Obscuring your face does not conceal you from facial recognition systems, scientists have actually found.
A group from the Max-Planck Institute found that blurred images were still separately identifiable with simply a couple of non-obscured images to train from. With the proliferation of images on socials media especially on Facebook, it is possible that practically anyone’s blurred face might still be recognized.
The researchers said just 10 fully-visible examples of an individual’s face were needed to determine a blurred image with 91.5 percent precision. With approximately just 1.25 tagged images, the system could still properly identify a private 56.8 percent of the time, which is 73 times higher than possibility would enable.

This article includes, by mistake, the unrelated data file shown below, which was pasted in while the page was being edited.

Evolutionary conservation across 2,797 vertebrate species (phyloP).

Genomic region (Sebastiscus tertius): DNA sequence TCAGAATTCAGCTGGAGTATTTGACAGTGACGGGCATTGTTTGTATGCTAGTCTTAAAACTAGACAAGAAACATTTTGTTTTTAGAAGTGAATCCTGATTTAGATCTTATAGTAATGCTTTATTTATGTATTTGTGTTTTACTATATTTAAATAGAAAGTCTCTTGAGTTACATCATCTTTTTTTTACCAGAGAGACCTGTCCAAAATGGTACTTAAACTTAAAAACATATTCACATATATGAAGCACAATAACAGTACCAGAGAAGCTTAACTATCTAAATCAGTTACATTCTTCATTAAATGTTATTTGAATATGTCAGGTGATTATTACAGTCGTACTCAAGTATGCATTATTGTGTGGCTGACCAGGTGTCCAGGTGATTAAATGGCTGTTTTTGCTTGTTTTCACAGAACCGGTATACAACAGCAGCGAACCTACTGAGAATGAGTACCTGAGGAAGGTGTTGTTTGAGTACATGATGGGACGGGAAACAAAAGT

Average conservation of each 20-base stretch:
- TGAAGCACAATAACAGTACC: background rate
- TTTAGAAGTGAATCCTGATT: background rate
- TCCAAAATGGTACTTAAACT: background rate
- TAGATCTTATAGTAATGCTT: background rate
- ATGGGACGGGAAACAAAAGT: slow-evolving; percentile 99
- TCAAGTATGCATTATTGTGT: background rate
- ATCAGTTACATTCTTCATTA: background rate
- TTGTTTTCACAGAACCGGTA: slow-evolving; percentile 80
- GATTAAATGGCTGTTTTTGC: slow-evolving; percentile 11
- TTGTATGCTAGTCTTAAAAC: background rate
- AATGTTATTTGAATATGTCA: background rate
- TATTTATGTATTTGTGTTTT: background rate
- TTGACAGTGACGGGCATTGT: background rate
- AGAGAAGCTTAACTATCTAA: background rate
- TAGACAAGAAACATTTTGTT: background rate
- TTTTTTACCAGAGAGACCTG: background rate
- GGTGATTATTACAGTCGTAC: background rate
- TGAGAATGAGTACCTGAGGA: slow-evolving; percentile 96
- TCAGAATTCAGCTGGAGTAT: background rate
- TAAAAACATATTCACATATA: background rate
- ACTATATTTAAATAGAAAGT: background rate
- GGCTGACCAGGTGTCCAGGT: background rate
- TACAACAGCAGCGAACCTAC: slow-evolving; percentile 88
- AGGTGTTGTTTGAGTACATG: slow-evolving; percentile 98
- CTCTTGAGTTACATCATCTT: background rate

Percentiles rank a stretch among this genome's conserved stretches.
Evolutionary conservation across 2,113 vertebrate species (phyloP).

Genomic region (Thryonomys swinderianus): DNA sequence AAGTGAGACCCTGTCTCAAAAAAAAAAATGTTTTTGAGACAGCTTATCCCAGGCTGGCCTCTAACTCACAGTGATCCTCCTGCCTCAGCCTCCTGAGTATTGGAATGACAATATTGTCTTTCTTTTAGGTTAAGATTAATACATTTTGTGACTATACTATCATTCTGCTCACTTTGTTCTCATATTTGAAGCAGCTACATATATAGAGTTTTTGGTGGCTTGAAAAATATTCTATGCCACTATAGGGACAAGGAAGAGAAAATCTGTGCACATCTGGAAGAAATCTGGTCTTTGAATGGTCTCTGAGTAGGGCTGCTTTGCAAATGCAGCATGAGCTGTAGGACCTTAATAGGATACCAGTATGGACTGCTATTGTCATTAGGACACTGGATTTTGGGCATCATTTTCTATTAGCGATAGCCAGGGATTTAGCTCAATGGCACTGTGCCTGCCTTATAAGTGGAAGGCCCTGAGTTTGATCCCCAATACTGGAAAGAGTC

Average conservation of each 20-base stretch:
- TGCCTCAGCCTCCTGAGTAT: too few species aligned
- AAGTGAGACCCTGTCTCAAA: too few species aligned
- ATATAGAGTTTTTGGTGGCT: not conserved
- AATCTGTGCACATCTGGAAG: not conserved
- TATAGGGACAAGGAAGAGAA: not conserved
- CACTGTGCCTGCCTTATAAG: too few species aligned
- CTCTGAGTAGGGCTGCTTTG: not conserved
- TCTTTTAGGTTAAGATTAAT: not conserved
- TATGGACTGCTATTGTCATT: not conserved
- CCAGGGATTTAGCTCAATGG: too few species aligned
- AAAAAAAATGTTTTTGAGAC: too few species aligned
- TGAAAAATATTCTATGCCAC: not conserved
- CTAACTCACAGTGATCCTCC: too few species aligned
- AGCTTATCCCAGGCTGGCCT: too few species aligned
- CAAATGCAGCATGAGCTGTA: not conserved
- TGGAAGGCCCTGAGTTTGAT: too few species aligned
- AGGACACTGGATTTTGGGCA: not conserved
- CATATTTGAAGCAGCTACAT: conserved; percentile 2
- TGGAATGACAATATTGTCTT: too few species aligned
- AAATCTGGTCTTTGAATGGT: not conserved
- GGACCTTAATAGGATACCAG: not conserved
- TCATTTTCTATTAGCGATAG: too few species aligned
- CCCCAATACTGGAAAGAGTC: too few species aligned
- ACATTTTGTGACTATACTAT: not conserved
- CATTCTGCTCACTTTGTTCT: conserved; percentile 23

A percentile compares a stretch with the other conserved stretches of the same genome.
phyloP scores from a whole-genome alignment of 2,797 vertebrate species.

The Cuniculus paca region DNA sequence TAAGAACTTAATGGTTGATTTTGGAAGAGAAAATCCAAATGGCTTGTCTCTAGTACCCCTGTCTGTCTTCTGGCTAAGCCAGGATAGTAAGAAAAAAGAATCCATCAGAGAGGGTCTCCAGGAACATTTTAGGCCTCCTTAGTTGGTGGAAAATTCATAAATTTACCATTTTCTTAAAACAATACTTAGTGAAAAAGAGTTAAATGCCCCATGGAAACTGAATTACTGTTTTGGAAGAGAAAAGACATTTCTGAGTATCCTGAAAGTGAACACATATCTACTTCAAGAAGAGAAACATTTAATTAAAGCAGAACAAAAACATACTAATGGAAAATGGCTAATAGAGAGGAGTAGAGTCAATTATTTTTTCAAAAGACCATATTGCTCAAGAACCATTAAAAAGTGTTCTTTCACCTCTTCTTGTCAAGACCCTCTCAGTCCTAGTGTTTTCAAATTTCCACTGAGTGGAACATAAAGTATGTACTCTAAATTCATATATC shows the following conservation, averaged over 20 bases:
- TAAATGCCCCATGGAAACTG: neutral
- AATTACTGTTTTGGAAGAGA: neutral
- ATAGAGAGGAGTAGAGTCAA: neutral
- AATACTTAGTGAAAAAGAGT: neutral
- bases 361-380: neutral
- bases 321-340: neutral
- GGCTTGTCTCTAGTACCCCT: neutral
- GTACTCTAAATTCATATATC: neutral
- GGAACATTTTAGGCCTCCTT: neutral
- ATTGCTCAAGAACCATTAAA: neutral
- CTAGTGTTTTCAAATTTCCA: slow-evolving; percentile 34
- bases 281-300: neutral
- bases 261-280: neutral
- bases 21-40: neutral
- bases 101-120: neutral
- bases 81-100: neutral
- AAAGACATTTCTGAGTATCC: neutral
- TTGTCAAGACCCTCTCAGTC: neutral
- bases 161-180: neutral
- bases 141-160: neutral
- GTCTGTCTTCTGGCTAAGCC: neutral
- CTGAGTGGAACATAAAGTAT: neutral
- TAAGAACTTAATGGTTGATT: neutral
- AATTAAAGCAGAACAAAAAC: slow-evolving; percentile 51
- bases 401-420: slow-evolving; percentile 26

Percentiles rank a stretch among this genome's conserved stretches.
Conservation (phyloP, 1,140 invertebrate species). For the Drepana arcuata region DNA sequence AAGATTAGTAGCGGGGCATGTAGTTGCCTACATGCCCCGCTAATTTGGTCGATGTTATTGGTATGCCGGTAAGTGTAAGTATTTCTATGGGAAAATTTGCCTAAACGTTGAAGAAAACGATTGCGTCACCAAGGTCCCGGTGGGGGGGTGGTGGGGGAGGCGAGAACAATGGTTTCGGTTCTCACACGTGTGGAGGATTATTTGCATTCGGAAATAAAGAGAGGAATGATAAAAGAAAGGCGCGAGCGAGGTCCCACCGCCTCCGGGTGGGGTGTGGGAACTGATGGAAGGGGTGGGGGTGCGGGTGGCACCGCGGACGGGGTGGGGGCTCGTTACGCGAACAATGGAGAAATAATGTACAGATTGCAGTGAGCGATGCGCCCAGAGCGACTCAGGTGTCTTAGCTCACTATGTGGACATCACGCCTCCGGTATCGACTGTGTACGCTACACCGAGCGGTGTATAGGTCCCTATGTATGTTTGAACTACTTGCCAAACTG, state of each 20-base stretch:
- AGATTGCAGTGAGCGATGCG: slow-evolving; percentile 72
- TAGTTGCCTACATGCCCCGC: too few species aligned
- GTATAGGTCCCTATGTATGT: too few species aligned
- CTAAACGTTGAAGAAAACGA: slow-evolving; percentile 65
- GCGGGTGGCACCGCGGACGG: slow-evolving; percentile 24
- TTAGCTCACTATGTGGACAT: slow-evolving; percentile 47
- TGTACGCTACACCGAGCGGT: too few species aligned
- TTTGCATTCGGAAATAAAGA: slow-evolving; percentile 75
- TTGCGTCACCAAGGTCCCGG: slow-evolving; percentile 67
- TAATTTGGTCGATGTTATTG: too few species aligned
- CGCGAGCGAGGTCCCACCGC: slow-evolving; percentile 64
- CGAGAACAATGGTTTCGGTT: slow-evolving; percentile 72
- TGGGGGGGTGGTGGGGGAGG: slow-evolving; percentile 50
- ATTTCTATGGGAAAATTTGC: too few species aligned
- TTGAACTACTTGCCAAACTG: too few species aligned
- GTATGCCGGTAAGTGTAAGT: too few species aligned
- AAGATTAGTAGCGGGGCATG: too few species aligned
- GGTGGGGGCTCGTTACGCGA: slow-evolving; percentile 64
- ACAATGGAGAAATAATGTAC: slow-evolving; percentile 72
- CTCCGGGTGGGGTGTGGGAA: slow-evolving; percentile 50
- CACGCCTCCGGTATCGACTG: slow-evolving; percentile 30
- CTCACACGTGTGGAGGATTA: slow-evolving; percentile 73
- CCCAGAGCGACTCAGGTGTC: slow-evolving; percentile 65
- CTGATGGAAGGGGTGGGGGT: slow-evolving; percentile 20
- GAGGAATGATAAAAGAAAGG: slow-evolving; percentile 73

It fared worse in “throughout event” measurements – those in which the lighting, clothes, and context had actually altered – however still performed at 17 times the rate of opportunity, identifying people in 31.9 percent of obscured images.
The scientists also evaluated different obfuscation approaches to see if there was variation in the recognition performance. By trying to identify non-tagged Gaussian blurs, white boxes, and black box images they found that the best method for remaining anonymous is to post all your photos to Facebook with a black box over your face and shoulders. The next most safe would be blocking it out with a white box, then a Gaussian blur.